Founder of Rock Candy Media, one of the fastest-growing category marketer, advertising, branding and growth agencies in Texas. Read Annie Liao Jones’ full executive profile here.
In my experience as the owner of a branding agency and as a category marketer, there are two kinds of clients that are the highest risk to take on: the ones that do so much and can be everything to everyone and everybody, and the ones that boast, “No one is a competitor because what we do is wholly one of a kind.”
When someone does the latter, 9 out of 10 times there is a direct competitor. What people don’t know is that I’m more comforted by the founders who don’t have this awareness — it means they are so engrossed in their creation that if they are part of the 9 out of 10, their creation is probably going to be easier to market because there’s usually a twist on it that makes their brand more relatable.
Branding can seem superficial, but without it you won’t build loyalty. That means positioning your offering so it is innovative but relatable. Your prospect has to find enough familiarity in your offering to give it a chance.
It’s not just convenience you’re selling. In fact, you likely won’t even get the sales meeting until you’ve made your personal “journey to business owner” story a compelling one. This is why we find our B2B enterprise clients so much easier to rebrand. With the right corporate identity, businesses no longer have to weed out prospects — they should attract only the right eyeballs. Do not be innovative for innovation’s sake. Do not try to be “disruptive” if you fall in love with your own yet-to-be-proven market share.
To be an expert, communicate with confidence. When selling an intangible product — let’s say a mobile banking application — most of the time business owners forget they are still selling to a person who has been raised as a consumer. The procurement officer you are courting is likely going to Costco after work, just like you. Remember, your prospects are trained to purchase products off the shelf. The sooner your sales team realizes that their best prospect is just another human, going to Best Buy during her lunch hour to see what she can afford for her son’s birthday, the sooner you can scale. In many cases, to keep up with everyday costs, that prospect is going to hope for a raise this calendar year if she doesn’t get that promotion. She is not going to purchase a B2B product that makes her life harder when she puts it in front of the CEO.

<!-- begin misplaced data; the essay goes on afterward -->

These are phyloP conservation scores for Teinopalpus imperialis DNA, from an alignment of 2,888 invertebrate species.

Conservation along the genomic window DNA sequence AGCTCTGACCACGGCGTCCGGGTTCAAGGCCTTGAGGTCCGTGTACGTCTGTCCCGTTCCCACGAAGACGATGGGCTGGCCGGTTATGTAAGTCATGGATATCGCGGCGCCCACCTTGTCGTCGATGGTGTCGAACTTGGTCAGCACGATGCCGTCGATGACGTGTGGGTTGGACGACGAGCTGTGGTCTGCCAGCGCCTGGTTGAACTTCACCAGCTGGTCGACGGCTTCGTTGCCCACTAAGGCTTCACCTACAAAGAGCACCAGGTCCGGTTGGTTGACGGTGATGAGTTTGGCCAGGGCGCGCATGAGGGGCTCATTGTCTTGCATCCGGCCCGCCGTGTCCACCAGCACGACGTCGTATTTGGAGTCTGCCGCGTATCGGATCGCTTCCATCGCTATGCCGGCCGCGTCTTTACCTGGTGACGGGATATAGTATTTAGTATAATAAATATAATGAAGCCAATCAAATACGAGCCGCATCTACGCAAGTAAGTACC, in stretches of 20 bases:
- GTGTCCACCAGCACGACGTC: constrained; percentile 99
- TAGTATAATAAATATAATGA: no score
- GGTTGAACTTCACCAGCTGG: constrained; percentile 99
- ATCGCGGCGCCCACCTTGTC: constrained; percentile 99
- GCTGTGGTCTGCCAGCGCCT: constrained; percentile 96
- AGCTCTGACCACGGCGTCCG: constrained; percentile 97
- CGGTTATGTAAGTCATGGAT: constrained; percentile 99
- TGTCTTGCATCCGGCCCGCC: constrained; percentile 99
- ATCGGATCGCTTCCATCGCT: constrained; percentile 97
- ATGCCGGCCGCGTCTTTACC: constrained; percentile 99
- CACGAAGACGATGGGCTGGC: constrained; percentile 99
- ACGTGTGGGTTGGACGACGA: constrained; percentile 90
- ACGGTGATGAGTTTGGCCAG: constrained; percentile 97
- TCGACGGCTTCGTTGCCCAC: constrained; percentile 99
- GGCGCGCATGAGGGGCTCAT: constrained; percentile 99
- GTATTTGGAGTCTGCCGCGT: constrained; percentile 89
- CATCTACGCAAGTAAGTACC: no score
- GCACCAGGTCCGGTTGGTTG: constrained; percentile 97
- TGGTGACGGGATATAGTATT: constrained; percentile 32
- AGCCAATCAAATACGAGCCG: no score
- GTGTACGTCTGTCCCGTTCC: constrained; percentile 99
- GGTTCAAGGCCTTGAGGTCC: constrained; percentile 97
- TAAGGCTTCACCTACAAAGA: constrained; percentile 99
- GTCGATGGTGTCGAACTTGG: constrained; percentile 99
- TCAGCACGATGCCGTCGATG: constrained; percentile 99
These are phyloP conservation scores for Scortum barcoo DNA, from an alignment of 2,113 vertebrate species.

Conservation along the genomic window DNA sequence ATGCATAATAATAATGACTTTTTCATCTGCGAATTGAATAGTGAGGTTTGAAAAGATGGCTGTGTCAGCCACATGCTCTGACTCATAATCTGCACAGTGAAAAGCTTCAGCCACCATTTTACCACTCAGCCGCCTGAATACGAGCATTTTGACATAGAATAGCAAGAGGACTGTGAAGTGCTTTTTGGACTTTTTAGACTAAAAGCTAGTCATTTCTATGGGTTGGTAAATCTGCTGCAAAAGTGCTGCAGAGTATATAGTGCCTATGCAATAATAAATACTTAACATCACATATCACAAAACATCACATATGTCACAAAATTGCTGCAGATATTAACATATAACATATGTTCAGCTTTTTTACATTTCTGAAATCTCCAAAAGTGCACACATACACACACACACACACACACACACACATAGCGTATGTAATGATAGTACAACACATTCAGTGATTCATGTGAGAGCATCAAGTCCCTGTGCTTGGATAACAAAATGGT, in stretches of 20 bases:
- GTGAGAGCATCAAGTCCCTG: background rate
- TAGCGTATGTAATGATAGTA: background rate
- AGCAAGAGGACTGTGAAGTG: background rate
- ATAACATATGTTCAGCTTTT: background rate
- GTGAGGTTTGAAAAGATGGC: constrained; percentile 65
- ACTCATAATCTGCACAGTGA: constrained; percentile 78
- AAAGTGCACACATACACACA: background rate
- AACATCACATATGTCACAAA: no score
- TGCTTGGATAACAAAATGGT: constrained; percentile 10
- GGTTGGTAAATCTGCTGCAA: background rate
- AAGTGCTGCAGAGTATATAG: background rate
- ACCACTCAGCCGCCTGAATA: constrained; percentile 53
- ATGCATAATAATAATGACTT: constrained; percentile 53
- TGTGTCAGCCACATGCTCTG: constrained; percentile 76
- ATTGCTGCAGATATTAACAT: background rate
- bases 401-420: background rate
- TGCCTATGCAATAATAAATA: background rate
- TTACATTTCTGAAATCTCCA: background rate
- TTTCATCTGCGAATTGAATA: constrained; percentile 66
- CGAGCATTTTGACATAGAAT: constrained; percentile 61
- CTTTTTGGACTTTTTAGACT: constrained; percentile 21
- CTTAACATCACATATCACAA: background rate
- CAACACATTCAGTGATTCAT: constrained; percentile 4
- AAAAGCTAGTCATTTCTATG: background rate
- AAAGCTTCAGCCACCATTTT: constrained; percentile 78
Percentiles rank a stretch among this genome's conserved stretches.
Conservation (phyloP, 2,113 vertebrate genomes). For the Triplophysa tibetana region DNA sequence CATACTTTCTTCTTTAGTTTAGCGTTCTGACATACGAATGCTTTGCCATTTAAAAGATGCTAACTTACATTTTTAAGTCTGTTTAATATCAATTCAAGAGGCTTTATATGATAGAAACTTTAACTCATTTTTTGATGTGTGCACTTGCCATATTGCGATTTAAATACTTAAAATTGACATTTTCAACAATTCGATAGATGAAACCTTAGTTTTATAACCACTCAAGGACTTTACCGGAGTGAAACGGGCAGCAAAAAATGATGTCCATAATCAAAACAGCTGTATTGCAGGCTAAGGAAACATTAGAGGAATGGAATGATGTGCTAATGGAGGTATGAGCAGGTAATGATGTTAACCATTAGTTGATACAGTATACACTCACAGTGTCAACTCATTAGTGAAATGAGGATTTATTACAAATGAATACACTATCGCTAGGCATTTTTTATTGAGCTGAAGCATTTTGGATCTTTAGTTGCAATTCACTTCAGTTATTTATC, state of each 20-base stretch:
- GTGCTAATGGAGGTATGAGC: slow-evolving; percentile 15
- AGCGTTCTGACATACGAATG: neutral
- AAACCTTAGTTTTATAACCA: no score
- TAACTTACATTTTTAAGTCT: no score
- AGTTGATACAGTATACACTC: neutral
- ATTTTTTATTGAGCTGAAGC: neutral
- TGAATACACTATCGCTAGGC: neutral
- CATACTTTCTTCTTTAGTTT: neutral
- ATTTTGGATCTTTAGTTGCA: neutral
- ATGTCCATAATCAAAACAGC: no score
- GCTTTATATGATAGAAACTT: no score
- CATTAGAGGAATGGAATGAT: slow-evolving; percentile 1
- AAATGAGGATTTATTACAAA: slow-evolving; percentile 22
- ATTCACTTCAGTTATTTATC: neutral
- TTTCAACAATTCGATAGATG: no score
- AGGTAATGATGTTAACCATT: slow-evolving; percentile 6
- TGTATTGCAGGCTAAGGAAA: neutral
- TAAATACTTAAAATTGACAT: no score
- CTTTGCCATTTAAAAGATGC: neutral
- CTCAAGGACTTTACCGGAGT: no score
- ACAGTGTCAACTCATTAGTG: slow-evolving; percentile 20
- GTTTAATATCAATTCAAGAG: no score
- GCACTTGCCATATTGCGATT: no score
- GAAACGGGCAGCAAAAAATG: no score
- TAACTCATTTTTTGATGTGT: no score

When selling direct to consumer, 9 times out of 10 there is an opportunity to charge more. But what both types of entities — whether B2B or B2C — rarely get right is productization.
As a category marketer, I can tell you the hardest (and most rewarding) thing to do is getting people to pay more because you framed your costs right and gave them a few choices instead of 99 items for them to customize. Even if someone wants something custom, they don’t want homework. It’s in the bundling of your services or products — the ingredients — to make it seem to your clientele like they’re making a smart purchase. Not packaging your own solutions, and in a way that makes sense, is like watching a good movie with an ending that makes you feel foolish — or worse, tricked into buying into the promotional trailer.
So, limit the number of choices. Why does McDonald’s have a better chance of failing every time it introduces a new item to its already extensive menu? Why does Dropbox, the OG of both personal and business data transfer/storage solutions, have only three plans to pick from? Startup after startup has failed when it doesn’t have tunnel vision.
With the right branding on your website, your own internal onboarding process for new business development employees gets that much easier. Whether you sell a product or a service or you’re a distributor, make it easy enough to pitch and easy enough for a consumer to digest.
You can tell if your elevator pitch is too difficult to understand because you’ll have to recreate the context. If this sounds familiar, head back to why you started the business. Why did you see a need for what you are selling? Make sure it’s baked into your mission. Without it, your conversion marketing campaigns will have a disconnect. People will click on an ad, and your landing page won’t make sense. You think consumers have been on the sweat equity journey when really you’re just now looping them in.
How do you combat a giant new emerging technology headed your way that younger consumers will desire because they think “newer is better”? As a category marketer, I can tell you to show them great customer service. Employ video storytelling to showcase your experience — which has probably taken you years to turn into a methodology — to new prospects. Don’t try to be them, but definitely let them know what they lose by choosing a mass service when your company is relationship-based.
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